Showing posts with label diagnostics. Show all posts
Showing posts with label diagnostics. Show all posts

Sunday, June 12, 2016

Seeing Through the Skin

by AURAMETRIX

REFERENCES


Andreoni G, Standoli CE, & Perego P (2016). Defining Requirements and Related Methods for Designing Sensorized Garments. Sensors (Basel, Switzerland), 16 (6) PMID: 27240361

Gao W, Emaminejad S, Nyein HY, Challa S, Chen K, Peck A, Fahad HM, Ota H, Shiraki H, Kiriya D, Lien DH, Brooks GA, Davis RW, & Javey A (2016). Fully integrated wearable sensor arrays for multiplexed in situ perspiration analysis. Nature, 529 (7587), 509-14 PMID: 26819044

Imani S, Bandodkar AJ, Mohan AM, Kumar R, Yu S, Wang J, & Mercier PP (2016). A wearable chemical-electrophysiological hybrid biosensing system for real-time health and fitness monitoring. Nature communications, 7 PMID: 27212140

Lee H, Choi TK, Lee YB, Cho HR, Ghaffari R, Wang L, Choi HJ, Chung TD, Lu N, Hyeon T, Choi SH, & Kim DH (2016). A graphene-based electrochemical device with thermoresponsive microneedles for diabetes monitoring and therapy. Nature nanotechnology, 11 (6), 566-72 PMID: 26999482

Panneer Selvam A, Muthukumar S, Kamakoti V, & Prasad S (2016). A wearable biochemical sensor for monitoring alcohol consumption lifestyle through Ethyl glucuronide (EtG) detection in human sweat. Scientific reports, 6 PMID: 26996103
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Yokota T, Zalar P, Kaltenbrunner M, Jinno H, Matsuhisa N, Kitanosako H, Tachibana Y, Yukita W, Koizumi M, & Someya T (2016). Ultraflexible organic photonic skin. Science advances, 2 (4) PMID: 27152354


Thursday, January 31, 2013

Odors and Infections

Many illnesses are associated with distinct odors. Especially those caused by infectious or opportunistic microbes inside the body or on its surfaces.  Body odor of someone infected with C. difficile, for example, can appear "swampy", Rotavirus gives sharply sweet putrid smell that some people associate with wet dogs,  H. pylori  can create a range of foul odors, and pseudomonas infections can smell like grapes and bitter almonds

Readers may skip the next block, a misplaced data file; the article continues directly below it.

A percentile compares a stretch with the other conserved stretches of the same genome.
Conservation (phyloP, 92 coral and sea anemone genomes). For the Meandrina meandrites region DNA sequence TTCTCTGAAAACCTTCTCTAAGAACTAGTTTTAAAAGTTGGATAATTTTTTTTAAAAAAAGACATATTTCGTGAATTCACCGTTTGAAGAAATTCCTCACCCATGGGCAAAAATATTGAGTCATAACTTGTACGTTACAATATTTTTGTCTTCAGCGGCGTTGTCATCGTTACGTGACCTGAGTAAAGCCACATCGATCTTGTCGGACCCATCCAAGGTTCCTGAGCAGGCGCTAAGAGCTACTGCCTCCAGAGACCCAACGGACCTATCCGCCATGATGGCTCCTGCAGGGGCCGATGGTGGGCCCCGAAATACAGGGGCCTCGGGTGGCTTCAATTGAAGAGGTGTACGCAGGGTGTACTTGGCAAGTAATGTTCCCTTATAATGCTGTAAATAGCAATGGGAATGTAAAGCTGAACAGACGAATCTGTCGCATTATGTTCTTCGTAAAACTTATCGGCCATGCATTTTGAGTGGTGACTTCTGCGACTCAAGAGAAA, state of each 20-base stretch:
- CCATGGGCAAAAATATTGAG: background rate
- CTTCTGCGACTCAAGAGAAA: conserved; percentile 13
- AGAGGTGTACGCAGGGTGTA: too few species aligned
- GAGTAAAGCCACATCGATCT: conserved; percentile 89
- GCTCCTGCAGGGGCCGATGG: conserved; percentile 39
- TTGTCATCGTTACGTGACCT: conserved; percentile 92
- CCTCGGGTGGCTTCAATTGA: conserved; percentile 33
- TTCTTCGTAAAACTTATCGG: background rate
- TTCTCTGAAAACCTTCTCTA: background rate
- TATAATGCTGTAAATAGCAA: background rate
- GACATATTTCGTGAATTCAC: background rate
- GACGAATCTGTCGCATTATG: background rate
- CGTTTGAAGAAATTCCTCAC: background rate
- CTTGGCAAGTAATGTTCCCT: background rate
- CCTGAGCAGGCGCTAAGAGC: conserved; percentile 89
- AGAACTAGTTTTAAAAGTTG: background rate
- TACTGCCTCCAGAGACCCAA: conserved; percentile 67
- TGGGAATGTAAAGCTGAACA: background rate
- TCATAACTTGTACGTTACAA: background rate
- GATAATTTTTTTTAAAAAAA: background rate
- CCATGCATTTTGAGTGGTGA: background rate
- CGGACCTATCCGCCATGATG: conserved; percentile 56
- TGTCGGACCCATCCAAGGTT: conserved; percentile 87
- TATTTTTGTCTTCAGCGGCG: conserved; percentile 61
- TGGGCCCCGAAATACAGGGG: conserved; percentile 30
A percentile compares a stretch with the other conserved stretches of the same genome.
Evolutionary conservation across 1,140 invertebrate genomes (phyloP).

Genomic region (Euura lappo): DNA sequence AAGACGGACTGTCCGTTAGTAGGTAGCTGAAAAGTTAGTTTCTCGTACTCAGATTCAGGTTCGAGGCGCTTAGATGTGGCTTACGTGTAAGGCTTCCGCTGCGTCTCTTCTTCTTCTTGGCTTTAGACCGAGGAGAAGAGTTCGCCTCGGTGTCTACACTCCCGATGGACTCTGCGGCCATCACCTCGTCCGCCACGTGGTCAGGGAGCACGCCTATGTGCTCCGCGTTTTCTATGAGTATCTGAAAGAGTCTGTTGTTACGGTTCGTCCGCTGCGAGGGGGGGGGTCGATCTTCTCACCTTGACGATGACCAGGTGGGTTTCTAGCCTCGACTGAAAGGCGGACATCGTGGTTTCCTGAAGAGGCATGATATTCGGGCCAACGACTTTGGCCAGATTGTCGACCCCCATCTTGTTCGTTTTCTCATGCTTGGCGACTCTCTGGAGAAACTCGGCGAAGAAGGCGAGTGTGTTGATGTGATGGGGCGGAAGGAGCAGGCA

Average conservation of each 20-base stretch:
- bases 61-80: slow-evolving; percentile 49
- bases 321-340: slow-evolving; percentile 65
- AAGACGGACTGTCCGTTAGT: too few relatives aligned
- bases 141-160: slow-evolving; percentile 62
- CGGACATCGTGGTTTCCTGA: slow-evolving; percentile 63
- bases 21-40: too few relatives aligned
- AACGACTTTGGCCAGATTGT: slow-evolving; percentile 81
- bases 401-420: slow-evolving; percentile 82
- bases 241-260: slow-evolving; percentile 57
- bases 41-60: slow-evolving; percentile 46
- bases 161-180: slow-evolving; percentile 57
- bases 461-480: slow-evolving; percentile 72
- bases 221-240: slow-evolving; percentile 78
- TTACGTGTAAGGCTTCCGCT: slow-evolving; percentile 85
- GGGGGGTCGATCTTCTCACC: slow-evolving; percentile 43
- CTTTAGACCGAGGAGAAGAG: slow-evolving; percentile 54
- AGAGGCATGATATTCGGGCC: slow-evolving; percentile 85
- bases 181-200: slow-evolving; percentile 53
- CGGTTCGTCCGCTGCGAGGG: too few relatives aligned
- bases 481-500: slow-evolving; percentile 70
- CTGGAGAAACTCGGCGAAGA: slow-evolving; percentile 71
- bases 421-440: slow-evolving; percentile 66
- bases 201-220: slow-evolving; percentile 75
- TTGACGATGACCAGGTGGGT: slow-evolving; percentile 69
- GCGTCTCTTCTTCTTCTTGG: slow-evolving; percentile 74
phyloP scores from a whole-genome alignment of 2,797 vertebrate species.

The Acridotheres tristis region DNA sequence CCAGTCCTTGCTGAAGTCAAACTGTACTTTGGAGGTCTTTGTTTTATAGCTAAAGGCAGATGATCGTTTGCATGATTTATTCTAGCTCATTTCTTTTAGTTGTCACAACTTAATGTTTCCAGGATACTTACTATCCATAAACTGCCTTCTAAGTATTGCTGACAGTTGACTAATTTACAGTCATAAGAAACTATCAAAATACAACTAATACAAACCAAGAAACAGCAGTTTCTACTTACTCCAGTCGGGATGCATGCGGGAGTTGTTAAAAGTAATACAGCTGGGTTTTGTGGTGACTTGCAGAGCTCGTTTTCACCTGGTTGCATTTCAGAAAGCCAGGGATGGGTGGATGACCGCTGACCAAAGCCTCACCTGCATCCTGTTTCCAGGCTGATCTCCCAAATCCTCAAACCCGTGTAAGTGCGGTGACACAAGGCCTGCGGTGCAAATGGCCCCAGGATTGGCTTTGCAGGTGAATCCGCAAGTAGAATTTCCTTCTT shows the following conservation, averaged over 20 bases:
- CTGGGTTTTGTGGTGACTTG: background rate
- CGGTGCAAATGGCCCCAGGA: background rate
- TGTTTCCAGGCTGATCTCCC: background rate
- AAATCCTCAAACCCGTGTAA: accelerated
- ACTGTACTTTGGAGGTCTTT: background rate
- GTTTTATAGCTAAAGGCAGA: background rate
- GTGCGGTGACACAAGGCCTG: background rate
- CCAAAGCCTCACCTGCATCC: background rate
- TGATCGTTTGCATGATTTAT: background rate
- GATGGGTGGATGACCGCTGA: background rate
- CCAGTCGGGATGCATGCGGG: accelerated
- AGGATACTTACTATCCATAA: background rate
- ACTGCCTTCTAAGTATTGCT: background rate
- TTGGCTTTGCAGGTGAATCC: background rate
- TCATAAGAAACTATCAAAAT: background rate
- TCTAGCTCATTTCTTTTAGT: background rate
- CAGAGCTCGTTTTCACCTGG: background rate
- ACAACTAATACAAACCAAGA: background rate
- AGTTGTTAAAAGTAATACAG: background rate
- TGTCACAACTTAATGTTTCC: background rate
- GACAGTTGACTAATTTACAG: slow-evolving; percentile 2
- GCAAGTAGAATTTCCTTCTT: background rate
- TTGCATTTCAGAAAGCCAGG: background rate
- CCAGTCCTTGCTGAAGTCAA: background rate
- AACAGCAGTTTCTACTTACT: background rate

Infections like C. difficile are usually linked to a general imbalance of the intestinal microbiota, often referred to as dysbiosis. This means that the odors could be coming from several microbial species, hence could be different for different individuals. Does it mean odor-based diagnostics will never be enough specific?

Not according to a 2-year-old beagle from Netherland, named Cliff. After just a little over two months of training, the beagle learned to identify the C. diff toxin by sniffing people or their samples. During one test, he was able to identify 25 out of 30 infected patients and 265 of 270 non-infected individuals. He also correctly identified 50 of 50 C. diff positive stool samples and 47 of 50 samples from people that did not have this infection. That's sensitivity of 100% for samples and 83-93% for sniffing the air around the patients, and a specificity of 94-100%! And it took him less than 10 minutes to accurately perform 300 diagnostic tests.  

Dogs already do the dirty work with detecting molds. They can examine an office building with 200 rooms in just 8 hours, a task that would take us several days of measuring  moisture, probably without any result. Electronic noses would be of great help and many years of research are finally being translated into useful technologies - to be integrated with refrigerators and mobile phones. But until we are able to build smart devices to detect odors without labor-intensive dog training, perhaps we could train our own nozzles. Studies have shown we do get better with practice. 


REFERENCES

Bomers MK, van Agtmael MA, Luik H, van Veen MC, Vandenbroucke-Grauls CM, & Smulders YM (2012). Using a dog's superior olfactory sensitivity to identify Clostridium difficile in stools and patients: proof of principle study. BMJ (Clinical research ed.), 345 PMID: 23241268

Poulton J, Tarlow MJ. (1987) Diagnosis of rotavirus gastroenteritis by smell. Arch Dis Child. 1987 Aug;62(8):851-2. PMID: 3662595